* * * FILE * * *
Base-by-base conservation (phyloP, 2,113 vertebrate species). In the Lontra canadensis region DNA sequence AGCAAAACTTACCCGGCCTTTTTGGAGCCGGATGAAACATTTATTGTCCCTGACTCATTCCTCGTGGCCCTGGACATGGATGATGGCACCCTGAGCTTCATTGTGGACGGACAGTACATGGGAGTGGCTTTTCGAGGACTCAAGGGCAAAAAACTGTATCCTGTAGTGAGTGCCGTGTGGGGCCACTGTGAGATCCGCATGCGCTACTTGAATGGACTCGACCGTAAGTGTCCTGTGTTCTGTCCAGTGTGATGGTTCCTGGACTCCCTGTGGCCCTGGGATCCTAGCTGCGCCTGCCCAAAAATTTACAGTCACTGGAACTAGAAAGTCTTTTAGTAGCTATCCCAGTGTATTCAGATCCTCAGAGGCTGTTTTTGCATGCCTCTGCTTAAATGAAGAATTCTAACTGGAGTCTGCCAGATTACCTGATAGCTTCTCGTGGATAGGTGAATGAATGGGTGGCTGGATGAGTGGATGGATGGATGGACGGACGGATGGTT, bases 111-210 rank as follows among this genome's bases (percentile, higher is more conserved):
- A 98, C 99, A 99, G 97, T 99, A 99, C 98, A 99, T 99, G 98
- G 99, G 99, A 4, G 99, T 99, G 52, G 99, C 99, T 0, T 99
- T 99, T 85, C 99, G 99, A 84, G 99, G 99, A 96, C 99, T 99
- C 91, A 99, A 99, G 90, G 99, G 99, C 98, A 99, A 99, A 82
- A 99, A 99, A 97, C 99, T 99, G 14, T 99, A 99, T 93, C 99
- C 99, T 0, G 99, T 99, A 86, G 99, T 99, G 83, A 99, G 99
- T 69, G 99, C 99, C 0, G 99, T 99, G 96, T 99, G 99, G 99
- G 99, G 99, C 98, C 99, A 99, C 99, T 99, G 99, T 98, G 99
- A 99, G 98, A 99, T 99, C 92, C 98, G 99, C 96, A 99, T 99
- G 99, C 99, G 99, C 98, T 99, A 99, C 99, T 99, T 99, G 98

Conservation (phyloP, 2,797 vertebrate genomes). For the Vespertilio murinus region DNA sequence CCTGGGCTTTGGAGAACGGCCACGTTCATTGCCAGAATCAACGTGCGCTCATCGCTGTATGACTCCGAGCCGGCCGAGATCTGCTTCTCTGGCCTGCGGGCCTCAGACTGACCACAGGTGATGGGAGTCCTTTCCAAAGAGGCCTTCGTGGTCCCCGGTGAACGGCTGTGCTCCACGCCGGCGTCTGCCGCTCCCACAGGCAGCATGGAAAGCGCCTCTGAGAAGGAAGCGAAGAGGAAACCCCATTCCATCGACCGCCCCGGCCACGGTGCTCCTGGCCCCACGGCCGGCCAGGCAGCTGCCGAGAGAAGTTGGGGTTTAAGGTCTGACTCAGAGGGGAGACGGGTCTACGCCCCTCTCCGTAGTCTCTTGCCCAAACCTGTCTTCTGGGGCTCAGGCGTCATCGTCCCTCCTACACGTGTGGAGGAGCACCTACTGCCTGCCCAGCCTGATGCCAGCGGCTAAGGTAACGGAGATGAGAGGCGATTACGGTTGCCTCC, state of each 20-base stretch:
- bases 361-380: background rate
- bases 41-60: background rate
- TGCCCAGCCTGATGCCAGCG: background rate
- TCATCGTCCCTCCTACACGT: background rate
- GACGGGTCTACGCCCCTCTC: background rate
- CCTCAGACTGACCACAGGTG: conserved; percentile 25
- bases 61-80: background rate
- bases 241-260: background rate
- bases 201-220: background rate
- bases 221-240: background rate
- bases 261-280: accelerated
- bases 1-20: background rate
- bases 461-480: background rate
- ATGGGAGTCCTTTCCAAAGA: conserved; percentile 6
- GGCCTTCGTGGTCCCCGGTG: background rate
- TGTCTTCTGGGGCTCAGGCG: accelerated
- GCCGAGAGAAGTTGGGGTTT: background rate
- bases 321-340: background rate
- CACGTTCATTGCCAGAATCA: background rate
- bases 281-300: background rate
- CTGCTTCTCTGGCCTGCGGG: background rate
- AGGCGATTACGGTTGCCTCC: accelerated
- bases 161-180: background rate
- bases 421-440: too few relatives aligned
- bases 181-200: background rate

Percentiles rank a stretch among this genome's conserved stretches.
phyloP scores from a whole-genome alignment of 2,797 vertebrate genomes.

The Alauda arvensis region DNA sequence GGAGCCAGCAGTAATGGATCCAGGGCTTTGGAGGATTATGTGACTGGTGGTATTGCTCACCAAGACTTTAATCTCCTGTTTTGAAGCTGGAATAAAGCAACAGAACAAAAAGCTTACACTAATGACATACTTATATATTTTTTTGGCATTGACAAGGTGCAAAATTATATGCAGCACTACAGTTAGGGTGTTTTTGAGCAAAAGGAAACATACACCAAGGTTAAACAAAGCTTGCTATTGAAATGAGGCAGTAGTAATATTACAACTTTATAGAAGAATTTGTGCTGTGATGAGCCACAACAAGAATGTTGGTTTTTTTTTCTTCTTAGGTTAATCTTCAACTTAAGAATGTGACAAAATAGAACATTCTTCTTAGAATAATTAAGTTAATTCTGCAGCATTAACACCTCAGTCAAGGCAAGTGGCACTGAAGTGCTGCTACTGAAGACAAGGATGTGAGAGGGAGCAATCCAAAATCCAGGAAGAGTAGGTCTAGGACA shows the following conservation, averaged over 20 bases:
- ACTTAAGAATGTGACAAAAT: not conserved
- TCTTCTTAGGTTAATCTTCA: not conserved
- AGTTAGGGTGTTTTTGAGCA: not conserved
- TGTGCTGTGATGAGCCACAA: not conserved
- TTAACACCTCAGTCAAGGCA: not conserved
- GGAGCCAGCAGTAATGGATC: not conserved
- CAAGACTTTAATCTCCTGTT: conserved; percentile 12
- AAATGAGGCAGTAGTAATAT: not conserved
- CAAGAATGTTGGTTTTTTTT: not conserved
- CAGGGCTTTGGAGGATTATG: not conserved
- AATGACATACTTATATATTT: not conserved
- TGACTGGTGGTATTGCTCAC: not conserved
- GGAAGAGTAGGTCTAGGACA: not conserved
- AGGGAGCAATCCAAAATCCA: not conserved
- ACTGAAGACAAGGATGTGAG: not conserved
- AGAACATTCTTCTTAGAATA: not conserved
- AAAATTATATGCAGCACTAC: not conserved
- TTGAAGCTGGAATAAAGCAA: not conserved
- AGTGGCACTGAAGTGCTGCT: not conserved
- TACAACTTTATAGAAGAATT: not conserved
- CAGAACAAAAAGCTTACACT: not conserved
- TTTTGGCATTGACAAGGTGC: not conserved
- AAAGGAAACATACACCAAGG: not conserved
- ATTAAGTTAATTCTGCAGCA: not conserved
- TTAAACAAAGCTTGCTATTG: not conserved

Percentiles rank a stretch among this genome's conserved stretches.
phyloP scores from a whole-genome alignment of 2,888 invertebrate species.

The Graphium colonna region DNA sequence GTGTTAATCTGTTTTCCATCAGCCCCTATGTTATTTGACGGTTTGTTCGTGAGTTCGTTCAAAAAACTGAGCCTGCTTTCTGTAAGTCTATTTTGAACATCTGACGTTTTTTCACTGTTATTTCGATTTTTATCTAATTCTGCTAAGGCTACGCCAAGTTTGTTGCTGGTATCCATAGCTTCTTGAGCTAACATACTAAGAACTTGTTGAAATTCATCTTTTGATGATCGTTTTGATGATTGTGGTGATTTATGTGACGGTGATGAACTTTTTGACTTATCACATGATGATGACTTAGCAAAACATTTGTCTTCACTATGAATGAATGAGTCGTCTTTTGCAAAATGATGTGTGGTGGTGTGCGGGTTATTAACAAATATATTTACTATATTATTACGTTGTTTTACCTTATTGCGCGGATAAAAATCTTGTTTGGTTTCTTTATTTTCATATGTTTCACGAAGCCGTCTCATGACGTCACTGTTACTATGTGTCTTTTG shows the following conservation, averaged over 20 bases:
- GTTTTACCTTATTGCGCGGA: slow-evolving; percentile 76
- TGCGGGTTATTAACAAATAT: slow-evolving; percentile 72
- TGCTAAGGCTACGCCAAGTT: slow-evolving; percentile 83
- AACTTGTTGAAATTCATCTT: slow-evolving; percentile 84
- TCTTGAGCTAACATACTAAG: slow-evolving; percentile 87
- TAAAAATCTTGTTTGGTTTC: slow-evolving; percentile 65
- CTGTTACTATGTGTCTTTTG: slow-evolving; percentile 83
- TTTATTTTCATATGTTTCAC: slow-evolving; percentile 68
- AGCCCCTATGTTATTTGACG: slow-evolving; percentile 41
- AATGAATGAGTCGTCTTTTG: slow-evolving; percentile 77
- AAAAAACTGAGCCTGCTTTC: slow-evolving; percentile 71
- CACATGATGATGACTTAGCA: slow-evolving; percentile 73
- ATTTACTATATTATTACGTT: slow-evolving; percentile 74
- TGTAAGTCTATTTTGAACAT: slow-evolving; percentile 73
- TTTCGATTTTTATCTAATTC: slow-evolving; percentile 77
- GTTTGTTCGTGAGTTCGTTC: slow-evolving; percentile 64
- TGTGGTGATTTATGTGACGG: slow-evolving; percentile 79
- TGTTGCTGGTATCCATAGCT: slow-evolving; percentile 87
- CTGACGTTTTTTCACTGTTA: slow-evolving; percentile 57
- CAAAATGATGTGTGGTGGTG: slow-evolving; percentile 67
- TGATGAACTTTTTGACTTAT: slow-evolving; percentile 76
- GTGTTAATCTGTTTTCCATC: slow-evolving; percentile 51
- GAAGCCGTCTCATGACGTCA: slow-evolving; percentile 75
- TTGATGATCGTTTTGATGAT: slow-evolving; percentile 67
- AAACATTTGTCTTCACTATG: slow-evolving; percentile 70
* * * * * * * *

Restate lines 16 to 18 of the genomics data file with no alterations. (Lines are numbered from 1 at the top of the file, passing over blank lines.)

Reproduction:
- TCATCGTCCCTCCTACACGT: background rate
- GACGGGTCTACGCCCCTCTC: background rate
- CCTCAGACTGACCACAGGTG: conserved; percentile 25